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From "Lawrence Rosen" <lro...@rosenlaw.com>
Subject RE: Apache License : grant of patent license and derivative works
Date Thu, 31 Mar 2005 03:48:38 GMT
> >Is it possible for someone to re-phrase this?? I can't understand it.

I didn't write the Apache license and I'm not a great fan of the wording of
its patent grant. But here's what I think it means, and here's how the
OSL/AFL licenses state what I thought was the same concept:

   2) Grant of Patent License. Licensor hereby grants You 
   a world-wide, royalty-free, non-exclusive, perpetual, 
   sublicenseable license, under patent claims owned or 
   controlled by the Licensor that are embodied in the 
   Original Work as furnished by the Licensor, to make, 
   use, sell and offer for sale the Original Work and 
   Derivative Works.

If this does NOT have the same effect as the Apache license, I'd appreciate
an explanation of how it differs.

/Larry

Lawrence Rosen
Rosenlaw & Einschlag, technology law offices (www.rosenlaw.com)
3001 King Ranch Road, Ukiah, CA 95482
707-485-1242  ●  fax: 707-485-1243
Author of “Open Source Licensing: Software Freedom 
               and Intellectual Property Law” (Prentice Hall 2004)
 

> -----Original Message-----
> From: William A. Rowe, Jr. [mailto:wrowe@rowe-clan.net]
> Sent: Wednesday, March 30, 2005 7:31 PM
> To: Niclas Hedhman
> Cc: legal-discuss@apache.org
> Subject: Re: Apache License : grant of patent license and derivative works
> 
> At 09:19 PM 3/30/2005, Niclas Hedhman wrote:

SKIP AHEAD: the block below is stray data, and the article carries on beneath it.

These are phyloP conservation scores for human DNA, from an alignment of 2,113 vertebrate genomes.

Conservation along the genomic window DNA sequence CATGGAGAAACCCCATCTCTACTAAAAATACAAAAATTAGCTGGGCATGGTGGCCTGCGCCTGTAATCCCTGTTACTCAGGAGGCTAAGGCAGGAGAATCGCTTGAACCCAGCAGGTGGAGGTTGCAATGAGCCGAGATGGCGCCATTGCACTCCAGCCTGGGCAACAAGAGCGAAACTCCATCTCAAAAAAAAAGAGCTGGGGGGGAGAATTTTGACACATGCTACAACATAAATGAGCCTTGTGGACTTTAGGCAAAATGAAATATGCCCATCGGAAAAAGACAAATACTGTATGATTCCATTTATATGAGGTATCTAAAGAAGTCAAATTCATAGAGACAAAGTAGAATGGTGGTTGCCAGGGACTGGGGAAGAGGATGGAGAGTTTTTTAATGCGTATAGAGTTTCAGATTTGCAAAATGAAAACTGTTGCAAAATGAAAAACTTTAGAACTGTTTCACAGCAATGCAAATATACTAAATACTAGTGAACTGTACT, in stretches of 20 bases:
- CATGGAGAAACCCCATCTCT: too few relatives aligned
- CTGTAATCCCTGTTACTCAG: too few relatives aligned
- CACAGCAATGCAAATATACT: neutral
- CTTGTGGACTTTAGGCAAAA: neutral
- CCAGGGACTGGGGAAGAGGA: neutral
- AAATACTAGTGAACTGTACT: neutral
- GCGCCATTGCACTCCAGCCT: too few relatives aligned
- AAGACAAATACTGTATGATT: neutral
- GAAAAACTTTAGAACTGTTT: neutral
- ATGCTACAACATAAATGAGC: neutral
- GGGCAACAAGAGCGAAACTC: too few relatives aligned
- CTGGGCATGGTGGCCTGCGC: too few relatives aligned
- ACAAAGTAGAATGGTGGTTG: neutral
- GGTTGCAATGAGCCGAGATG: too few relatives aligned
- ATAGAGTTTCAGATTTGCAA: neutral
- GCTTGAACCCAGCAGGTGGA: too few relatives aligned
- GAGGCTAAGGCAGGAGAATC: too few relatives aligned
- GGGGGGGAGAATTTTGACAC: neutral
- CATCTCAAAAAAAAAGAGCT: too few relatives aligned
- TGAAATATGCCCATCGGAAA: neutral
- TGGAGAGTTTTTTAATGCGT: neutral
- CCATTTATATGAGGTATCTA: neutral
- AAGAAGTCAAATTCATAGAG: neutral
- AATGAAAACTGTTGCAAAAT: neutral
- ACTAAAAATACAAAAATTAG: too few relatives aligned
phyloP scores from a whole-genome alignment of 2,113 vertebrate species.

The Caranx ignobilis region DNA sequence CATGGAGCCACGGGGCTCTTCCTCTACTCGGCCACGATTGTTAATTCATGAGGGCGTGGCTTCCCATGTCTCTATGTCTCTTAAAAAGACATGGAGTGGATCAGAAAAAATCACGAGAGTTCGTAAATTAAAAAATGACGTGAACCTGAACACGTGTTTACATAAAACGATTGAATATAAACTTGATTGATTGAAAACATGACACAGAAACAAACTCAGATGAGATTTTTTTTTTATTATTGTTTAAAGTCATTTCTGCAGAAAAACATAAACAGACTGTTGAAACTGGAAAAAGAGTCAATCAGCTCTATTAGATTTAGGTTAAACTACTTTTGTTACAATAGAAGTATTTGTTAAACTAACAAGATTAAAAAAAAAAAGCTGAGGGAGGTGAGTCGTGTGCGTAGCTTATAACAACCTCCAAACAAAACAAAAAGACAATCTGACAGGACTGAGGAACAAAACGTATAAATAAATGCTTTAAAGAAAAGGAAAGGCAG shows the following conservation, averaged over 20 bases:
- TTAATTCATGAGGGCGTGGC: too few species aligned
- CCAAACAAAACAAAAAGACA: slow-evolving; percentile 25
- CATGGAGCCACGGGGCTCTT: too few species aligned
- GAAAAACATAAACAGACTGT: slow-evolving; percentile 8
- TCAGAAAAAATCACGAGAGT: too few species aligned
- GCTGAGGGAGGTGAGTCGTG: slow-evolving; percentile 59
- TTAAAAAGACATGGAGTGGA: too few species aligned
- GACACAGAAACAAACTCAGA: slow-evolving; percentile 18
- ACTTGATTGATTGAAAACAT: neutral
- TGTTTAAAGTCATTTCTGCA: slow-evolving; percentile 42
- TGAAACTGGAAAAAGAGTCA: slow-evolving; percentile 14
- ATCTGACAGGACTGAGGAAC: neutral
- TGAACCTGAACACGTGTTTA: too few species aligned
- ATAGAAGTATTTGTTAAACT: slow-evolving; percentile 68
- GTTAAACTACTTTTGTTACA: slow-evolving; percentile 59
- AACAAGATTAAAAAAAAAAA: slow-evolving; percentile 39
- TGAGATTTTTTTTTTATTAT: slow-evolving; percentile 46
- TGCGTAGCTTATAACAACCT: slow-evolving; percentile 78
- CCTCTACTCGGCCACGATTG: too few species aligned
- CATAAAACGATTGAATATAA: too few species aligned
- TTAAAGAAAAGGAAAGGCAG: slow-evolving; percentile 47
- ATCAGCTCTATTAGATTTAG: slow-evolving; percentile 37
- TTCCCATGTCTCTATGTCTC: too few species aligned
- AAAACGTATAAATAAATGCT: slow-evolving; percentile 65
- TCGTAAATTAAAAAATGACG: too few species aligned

> >On Wednesday 30 March 2005 22:42, Jeffrey Thompson wrote:
> >> What someone can't do is take your code that you contributed to the
> http
> >> project, move it to the ftp project, then claim that since there is a
> >> patent claim infringed by the combination of your contribution with the
> ftp
> >> project that wasn't infringed by the combination of your contribution
> to
> >> the http project that the new patent claim is somehow licensed.
> >
> >Is it possible for someone to re-phrase this?? I can't understand it.
> 
> Yes.  It helps if you don't equate a patent with code.
> 
> Let's say I have a patent on the idea of burning wood in a metal
> stove.  I design a stovepipe to carry the soot out of the building.
> I add doors to keep the fire contained, and some vents to allow the
> draft to carry from the bottom of the furnace through the flue.
> Both the stove, and the flat surface on top can be used for heating
> and cooking.  (An actual patent by B. Franklin, if you ever feel
> inclined to argue that our founding fathers didn't believe in IP
> protection :)
> 
> You want to mass produce such stoves, and I grant you a license
> to reproduce my stove design for $1 per stove sold.
> 
> One odd claim in my patent is for the design of the flue.  Lets
> say you adopt the concept to a coal burning heater furnace.  It
> doesn't have other characteristics, but it has the same essential
> flue and vent designed described in the original patent.
> 
> First, you might assume you don't have to pay royalties, but it's
> pretty obvious, as one of the claims, that you have to.  So you
> send me a check for $100 for the 100 furnaces sold.
> 
> I have every right to claim that I granted the rights for you to
> produce stoves under my license.  Not furnaces.  I insist on $5
> per furnace.
> 
> Remember, the patent consists of several claims, and patents in
> our case describe methods, not specific code.  You can change the
> code, and still be violating the patent.  Change the logic, or the
> results, and you may have code that doesn't collide with the patent.
> 
> IANAL - but that's been my understanding for years.
> 
> Bill
> 
> 
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